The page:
It is quite tedious, to be honest. In particular the misaprehension amongst South Africans of colour that being called a racist is a huge insult to a white person. It is not. No longer anyway. It has become a joke now, in particular when even innocent student fun is used as examples of racism. That is clutching at straws to prove a point for which no evidence exists. It is really somewhat pathetic, come to think of it.
Way back in 1994 (and some of us have moved on, you know) the majority of South Africans of all colours were somewhat excited of what awaited them. They were fed with all the good news, all the positives, all the prospects. They started feeling like someone who had chocolate cake for breakfast, cupcakes for lunch and fudge for supper.
The transition of 1994 was a difficult one for white South Africans. A way of life, an entire system of beliefs of 300 years had to make a complete u-turn and that meant emotional and psychological sacrifices. To hear, on top of that, the constant refrain of: Racist! Racist! and the tiresome and non-sensible kickback to Apartheid! Apartheid! year in and year out had two effects in the long run.
1)Some people, after being called “racist” over and over again for two decades and more, started to believe that. They crawled into their little corners and apologised and apologised and did everything possible to prove the accusation wrong. They are people like Conrad Koch, the boy who plays with a doll’s behind, and a handful of other libtards.
2)The majority, however, got to the point of saying: “No matter what I do, no matter how often I try to prove you guys wrong – you believe I am a racist. Nothing I can do about that.” Shrugged their shoulders and carried on.
You see, the black South African, in thoughtlessly repeating a word of which he never contemplated the true meaning, automatically links this word to an appearance. Because a person is white, he is a racist. If he could now become black, for argument’s sake, he won’t be a racist anymore even if he is who he is or does what he does. Even the very liberal white person is racist. And yet the young black male believes that showing off his white girlfriend would show that he is no racist. I have heard so often lately: “I date a white girl” that pure mathematics regarding the demographics of the country would show that, if every claim is to be believed, every white woman between the age of 16 and 60 in South Africa must be engaged to three black men! Back in 1994 many white people would say: “I’m no racist, I have black friends!”. Those days are long gone, so the guys still using their white girl friend as evidence of them not being racist – you are again 2 decades behind in development. You just can’t get it right, can you?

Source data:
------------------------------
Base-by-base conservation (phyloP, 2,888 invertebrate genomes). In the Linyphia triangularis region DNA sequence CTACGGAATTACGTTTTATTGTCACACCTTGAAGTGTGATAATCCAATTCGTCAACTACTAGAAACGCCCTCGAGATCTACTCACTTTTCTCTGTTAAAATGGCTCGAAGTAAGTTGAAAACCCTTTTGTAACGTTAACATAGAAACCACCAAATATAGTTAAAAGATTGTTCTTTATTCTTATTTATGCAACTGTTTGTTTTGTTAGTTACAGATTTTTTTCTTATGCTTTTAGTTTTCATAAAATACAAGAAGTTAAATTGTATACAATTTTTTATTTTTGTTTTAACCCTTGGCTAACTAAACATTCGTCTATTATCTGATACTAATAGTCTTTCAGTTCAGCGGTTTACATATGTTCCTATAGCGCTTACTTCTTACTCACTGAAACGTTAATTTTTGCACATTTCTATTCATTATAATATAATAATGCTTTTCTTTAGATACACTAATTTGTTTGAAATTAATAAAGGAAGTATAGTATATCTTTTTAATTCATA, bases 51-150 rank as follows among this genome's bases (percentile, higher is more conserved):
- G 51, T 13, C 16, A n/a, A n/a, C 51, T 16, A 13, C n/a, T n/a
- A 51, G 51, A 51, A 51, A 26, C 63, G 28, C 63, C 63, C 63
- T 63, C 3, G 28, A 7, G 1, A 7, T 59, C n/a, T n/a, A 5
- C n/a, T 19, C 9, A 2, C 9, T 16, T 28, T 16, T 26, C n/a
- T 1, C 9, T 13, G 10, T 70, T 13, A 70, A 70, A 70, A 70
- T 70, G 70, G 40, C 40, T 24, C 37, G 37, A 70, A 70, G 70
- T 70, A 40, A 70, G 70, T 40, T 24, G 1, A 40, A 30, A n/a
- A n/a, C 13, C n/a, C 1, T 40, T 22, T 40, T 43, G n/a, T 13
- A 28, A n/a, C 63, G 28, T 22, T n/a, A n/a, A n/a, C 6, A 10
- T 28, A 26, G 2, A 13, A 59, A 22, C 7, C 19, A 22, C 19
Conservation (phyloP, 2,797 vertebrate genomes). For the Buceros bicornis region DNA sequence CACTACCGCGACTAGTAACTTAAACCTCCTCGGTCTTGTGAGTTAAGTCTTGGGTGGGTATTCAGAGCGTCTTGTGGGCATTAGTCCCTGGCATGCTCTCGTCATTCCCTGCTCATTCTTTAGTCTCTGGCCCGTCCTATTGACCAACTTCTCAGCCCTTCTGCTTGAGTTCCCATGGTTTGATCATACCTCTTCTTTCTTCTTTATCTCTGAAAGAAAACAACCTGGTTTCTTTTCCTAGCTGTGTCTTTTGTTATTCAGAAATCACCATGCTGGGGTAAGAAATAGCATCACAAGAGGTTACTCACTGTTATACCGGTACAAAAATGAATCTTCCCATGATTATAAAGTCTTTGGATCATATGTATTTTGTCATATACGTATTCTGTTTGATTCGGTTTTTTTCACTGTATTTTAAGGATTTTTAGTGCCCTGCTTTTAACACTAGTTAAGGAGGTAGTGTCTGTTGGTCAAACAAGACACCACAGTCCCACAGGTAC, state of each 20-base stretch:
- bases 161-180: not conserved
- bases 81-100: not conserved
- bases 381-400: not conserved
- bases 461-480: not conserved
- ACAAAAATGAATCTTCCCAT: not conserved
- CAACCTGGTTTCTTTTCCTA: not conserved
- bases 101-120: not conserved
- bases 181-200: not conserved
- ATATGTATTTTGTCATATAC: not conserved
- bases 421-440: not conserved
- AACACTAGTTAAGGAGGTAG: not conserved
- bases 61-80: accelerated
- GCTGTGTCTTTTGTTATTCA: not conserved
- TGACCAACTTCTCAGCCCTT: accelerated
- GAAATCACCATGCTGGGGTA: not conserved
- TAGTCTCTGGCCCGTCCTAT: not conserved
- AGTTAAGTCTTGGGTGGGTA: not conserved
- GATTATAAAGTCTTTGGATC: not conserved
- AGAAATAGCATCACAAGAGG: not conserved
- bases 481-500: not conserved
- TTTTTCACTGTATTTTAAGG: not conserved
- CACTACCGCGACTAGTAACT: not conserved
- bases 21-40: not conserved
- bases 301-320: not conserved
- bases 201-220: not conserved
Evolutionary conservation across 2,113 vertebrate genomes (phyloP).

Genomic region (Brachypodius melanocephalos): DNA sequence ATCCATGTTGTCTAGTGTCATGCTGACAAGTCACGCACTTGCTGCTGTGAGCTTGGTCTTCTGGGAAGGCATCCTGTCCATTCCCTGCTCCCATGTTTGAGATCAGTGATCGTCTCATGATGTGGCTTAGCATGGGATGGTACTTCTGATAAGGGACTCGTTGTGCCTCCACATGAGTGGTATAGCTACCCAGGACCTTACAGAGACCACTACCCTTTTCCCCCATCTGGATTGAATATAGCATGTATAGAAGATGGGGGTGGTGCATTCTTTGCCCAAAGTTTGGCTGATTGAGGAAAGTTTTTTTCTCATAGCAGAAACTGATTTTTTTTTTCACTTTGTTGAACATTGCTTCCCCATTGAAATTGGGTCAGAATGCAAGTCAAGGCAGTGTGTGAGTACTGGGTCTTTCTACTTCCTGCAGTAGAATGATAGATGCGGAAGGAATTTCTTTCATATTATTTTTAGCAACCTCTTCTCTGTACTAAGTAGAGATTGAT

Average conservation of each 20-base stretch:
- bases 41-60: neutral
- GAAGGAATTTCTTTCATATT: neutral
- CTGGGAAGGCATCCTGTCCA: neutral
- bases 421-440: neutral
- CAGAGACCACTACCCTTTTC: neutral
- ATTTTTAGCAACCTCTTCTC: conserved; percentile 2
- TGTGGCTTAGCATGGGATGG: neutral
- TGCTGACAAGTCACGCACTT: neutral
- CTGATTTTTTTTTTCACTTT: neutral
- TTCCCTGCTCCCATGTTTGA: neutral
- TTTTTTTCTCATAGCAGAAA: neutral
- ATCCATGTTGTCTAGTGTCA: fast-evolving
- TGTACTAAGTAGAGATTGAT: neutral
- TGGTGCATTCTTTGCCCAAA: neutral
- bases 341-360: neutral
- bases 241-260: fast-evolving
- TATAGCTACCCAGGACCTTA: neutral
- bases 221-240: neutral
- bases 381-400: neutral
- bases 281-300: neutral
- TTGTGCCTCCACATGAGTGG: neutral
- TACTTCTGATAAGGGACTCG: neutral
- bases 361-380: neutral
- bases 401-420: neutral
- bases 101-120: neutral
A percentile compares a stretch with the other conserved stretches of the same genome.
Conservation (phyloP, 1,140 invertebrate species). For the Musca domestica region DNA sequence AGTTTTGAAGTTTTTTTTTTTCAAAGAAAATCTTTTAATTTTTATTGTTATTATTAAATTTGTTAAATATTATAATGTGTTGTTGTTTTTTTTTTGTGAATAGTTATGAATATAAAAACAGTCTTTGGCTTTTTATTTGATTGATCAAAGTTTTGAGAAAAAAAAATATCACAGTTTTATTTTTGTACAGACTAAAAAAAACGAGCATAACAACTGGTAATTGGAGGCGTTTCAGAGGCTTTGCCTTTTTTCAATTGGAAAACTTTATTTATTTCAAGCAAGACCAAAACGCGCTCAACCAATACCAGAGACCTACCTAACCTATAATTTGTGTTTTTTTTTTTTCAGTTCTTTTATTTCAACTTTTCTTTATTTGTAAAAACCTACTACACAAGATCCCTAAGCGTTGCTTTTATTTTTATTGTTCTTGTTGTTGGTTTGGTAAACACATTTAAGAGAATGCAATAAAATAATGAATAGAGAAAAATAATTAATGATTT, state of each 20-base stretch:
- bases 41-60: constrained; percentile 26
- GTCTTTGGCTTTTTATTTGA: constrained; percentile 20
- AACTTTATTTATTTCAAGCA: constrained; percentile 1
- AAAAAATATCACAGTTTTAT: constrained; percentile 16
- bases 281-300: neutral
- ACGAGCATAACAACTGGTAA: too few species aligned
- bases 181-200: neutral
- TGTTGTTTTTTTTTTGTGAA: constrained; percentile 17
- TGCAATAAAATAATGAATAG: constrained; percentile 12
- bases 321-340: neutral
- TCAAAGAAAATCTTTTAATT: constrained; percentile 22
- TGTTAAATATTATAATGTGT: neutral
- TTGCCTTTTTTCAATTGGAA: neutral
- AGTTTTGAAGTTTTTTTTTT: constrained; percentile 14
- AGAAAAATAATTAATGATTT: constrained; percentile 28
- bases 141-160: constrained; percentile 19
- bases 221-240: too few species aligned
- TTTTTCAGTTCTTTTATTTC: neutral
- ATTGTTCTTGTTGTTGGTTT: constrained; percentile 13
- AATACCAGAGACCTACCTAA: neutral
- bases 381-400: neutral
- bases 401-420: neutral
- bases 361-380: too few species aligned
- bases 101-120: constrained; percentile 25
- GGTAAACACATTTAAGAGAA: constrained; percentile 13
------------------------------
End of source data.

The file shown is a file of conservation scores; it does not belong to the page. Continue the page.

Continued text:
This is much like the scenario where you find the most homophobic guys tumbling out of their closets at one stage or the other. Demonise and project your own struggle to hide your own feelings of guilt – easy to understand: Black people scream “Racist” at every white person they see in the hope that everybody will turn on that person and not see the real racist standing right there! You turn into what you hate the most. You are a racist yourself. And after 20 years, the mask is now slipping.
20 years ago when I was 20 years younger, it would have mattered. Now I exist only as a racist in your mind. Nothing I can do about it. And because you have got to live with the ghosts in your mind, not I, I can do nothing more than pity you. It is your choice to live with that which you have created in your own imagination. It matters absolutely nothing to me.
So you regard me as a racist? I doubt whether I really take note of it, and frankly, it doesn’t even bother me any more. Don’t waste your time in thinking that you might hurt me with the accusation. I have liberated myself from feeling guilty about what happens in your mind. I have taken that weapon from your hands and I have left you behind as a screaming, shouting, bitter noisemaker…That is my personal liberation and there is NOTHING you can do about it.

Should the guys and girls in the yellow boxes not be at least a little bit concerned?

WhenI was still living and growing up in Germany, South Africa was rather far from our focus and I remember clearly that nobody really knew anything much about Africa. That changed for me, when my sister got married to a South African in the year 65. Through today's corespondence with "old" friends I understand, that there is still a vast emptiness in respect of "What do I know about South Africa?" or much rather "What do I want to know about South Africa?"
This blog is for those who are curious about what the hell, aside from socker, is happening in mynew home country.

Many friendly greetings and I can confirm that one can survive on the "dark continent", we have Christmas PLUS many other strange culture customs. However, it would easier for the heart to survive, if you should be deaf, dumb and preferably blind.

Tot siens, tsamaya hantle, good bye, hamba gashle, auf wiedersehen, aurevoir, aw yeah!

Always yours,

Friday, 14 November 2014

Free e-book

Hello everybody,
today I have a present for you. It is a free e-book on the subject: